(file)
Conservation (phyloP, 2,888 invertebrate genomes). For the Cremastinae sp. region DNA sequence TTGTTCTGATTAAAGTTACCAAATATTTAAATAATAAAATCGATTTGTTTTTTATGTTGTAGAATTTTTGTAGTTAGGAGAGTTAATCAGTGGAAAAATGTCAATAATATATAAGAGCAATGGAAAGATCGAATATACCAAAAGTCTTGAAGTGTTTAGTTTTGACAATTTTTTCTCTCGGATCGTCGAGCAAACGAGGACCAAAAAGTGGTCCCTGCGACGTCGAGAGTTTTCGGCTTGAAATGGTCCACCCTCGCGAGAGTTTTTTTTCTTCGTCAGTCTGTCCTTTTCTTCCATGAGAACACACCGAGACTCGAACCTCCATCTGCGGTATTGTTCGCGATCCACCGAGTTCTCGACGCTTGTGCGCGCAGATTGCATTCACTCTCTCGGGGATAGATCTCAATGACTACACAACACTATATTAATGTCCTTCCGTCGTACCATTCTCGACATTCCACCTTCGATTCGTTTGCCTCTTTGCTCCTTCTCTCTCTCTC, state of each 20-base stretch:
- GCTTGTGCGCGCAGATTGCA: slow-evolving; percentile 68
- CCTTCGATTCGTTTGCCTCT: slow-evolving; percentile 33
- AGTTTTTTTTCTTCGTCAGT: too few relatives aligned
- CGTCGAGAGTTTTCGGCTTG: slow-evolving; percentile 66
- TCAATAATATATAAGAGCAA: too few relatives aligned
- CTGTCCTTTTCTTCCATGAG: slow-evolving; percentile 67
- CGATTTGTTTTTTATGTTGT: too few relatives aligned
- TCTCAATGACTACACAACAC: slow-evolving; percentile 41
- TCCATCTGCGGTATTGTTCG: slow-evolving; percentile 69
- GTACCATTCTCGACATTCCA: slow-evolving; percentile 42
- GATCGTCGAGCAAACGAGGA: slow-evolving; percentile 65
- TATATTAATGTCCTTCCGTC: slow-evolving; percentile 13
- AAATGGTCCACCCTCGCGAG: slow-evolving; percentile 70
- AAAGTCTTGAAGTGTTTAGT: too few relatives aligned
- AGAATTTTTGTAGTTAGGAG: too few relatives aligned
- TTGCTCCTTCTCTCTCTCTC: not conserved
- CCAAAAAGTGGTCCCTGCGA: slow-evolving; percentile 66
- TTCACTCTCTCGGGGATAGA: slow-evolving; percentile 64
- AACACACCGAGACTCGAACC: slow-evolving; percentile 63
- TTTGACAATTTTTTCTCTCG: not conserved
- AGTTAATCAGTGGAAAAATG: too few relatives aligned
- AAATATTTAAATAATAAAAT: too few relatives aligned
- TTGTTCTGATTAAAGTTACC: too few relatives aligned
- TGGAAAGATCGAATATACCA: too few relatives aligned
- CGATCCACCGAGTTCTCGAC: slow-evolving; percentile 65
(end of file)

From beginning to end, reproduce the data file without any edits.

Conservation (phyloP, 2,888 invertebrate genomes). For the Cremastinae sp. region DNA sequence TTGTTCTGATTAAAGTTACCAAATATTTAAATAATAAAATCGATTTGTTTTTTATGTTGTAGAATTTTTGTAGTTAGGAGAGTTAATCAGTGGAAAAATGTCAATAATATATAAGAGCAATGGAAAGATCGAATATACCAAAAGTCTTGAAGTGTTTAGTTTTGACAATTTTTTCTCTCGGATCGTCGAGCAAACGAGGACCAAAAAGTGGTCCCTGCGACGTCGAGAGTTTTCGGCTTGAAATGGTCCACCCTCGCGAGAGTTTTTTTTCTTCGTCAGTCTGTCCTTTTCTTCCATGAGAACACACCGAGACTCGAACCTCCATCTGCGGTATTGTTCGCGATCCACCGAGTTCTCGACGCTTGTGCGCGCAGATTGCATTCACTCTCTCGGGGATAGATCTCAATGACTACACAACACTATATTAATGTCCTTCCGTCGTACCATTCTCGACATTCCACCTTCGATTCGTTTGCCTCTTTGCTCCTTCTCTCTCTCTC, state of each 20-base stretch:
- GCTTGTGCGCGCAGATTGCA: slow-evolving; percentile 68
- CCTTCGATTCGTTTGCCTCT: slow-evolving; percentile 33
- AGTTTTTTTTCTTCGTCAGT: too few relatives aligned
- CGTCGAGAGTTTTCGGCTTG: slow-evolving; percentile 66
- TCAATAATATATAAGAGCAA: too few relatives aligned
- CTGTCCTTTTCTTCCATGAG: slow-evolving; percentile 67
- CGATTTGTTTTTTATGTTGT: too few relatives aligned
- TCTCAATGACTACACAACAC: slow-evolving; percentile 41
- TCCATCTGCGGTATTGTTCG: slow-evolving; percentile 69
- GTACCATTCTCGACATTCCA: slow-evolving; percentile 42
- GATCGTCGAGCAAACGAGGA: slow-evolving; percentile 65
- TATATTAATGTCCTTCCGTC: slow-evolving; percentile 13
- AAATGGTCCACCCTCGCGAG: slow-evolving; percentile 70
- AAAGTCTTGAAGTGTTTAGT: too few relatives aligned
- AGAATTTTTGTAGTTAGGAG: too few relatives aligned
- TTGCTCCTTCTCTCTCTCTC: not conserved
- CCAAAAAGTGGTCCCTGCGA: slow-evolving; percentile 66
- TTCACTCTCTCGGGGATAGA: slow-evolving; percentile 64
- AACACACCGAGACTCGAACC: slow-evolving; percentile 63
- TTTGACAATTTTTTCTCTCG: not conserved
- AGTTAATCAGTGGAAAAATG: too few relatives aligned
- AAATATTTAAATAATAAAAT: too few relatives aligned
- TTGTTCTGATTAAAGTTACC: too few relatives aligned
- TGGAAAGATCGAATATACCA: too few relatives aligned
- CGATCCACCGAGTTCTCGAC: slow-evolving; percentile 65